Abstract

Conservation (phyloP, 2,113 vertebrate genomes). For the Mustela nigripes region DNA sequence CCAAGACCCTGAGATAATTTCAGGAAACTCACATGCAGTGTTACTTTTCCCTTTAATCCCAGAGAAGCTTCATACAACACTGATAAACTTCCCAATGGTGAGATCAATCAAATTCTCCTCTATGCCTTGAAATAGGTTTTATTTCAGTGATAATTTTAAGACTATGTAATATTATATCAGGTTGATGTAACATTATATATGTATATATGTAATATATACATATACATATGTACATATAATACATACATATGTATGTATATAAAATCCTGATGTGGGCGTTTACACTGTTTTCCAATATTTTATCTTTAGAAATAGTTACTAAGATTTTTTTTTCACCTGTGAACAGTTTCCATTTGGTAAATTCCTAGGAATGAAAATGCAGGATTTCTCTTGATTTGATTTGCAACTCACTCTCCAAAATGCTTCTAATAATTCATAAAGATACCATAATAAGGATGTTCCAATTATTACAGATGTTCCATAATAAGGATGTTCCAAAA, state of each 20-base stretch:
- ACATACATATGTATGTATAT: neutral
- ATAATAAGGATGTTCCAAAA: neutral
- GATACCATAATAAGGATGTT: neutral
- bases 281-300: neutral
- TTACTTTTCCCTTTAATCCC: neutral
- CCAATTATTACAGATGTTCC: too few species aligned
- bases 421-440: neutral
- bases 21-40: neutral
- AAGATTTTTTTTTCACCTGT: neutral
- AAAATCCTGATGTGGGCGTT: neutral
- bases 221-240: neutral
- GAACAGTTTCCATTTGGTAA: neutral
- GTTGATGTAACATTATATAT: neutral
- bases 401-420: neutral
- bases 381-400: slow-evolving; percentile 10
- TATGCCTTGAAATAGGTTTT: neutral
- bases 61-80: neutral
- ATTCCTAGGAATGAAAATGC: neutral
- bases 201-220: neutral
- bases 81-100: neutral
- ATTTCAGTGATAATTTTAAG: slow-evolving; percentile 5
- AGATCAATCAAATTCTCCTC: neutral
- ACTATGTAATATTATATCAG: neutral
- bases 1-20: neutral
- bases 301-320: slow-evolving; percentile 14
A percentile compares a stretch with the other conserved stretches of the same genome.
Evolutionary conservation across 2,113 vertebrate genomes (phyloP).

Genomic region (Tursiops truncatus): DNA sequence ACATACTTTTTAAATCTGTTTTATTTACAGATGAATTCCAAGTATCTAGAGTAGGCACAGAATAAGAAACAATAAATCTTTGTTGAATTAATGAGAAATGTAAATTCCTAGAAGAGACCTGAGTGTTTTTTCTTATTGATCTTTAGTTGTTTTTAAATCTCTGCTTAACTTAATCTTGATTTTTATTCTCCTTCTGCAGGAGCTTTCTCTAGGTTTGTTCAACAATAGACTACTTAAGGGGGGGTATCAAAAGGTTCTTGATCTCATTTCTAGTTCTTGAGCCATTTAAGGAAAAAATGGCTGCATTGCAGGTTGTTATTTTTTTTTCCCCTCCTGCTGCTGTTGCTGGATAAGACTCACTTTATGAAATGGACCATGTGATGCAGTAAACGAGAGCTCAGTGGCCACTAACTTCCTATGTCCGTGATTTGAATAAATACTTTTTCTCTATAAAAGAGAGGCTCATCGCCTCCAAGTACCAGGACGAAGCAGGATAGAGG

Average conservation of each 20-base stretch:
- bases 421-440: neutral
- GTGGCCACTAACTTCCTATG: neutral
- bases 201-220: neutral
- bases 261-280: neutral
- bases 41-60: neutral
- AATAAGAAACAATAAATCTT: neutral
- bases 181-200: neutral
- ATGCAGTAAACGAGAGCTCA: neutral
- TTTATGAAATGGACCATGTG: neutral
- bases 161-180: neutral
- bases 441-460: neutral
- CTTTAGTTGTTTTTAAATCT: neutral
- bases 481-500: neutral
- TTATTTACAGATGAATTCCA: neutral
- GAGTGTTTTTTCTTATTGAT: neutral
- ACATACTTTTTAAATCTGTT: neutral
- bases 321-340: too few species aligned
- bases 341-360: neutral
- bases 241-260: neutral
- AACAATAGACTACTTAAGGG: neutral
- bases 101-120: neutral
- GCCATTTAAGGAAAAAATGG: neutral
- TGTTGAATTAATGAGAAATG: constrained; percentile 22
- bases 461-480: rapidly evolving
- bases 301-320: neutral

Quantitative 29 Si NMR spectra of single-crystal alpha -quartz, shock compressed to 12-38 GPa and recovered, provide new information about the complex response of quartz to shock loading. Spectra from samples recovered from shock pressures of 12-20 GPa show a broadening of the 29 Si NMR peak and the development of asymmetry toward lower NMR frequency (indicating an increase in the mean Si-O-Si intertetrahedral bond angle). NMR spectra of samples shock compressed above approximately 25 GPa show increasing amounts of a separate amorphous phase of SiO 2 with a mean Si-O-Si bond angle roughly 5 degrees narrower, and 10-15% denser, than fused SiO 2 . Small amounts of crystalline material remain with a mean Si-O-Si bond angle up to 3 degrees larger than unshocked alpha -quartz. The recovery of dense glass indicates that post-shock temperatures were sufficiently low to also preserve stishovite, had any been created in our experiments. The paucity of stishovite or (super [6]) Si in an amorphous phase in our recovered samples suggests that the formation of stable, high-coordinated Si is kinetically hindered in shock compression experiments up to about 35-40 GPa, except in regions of high temperature, such as planar deformation features (PDFs), microfaults (pseudotachylites), or voids.

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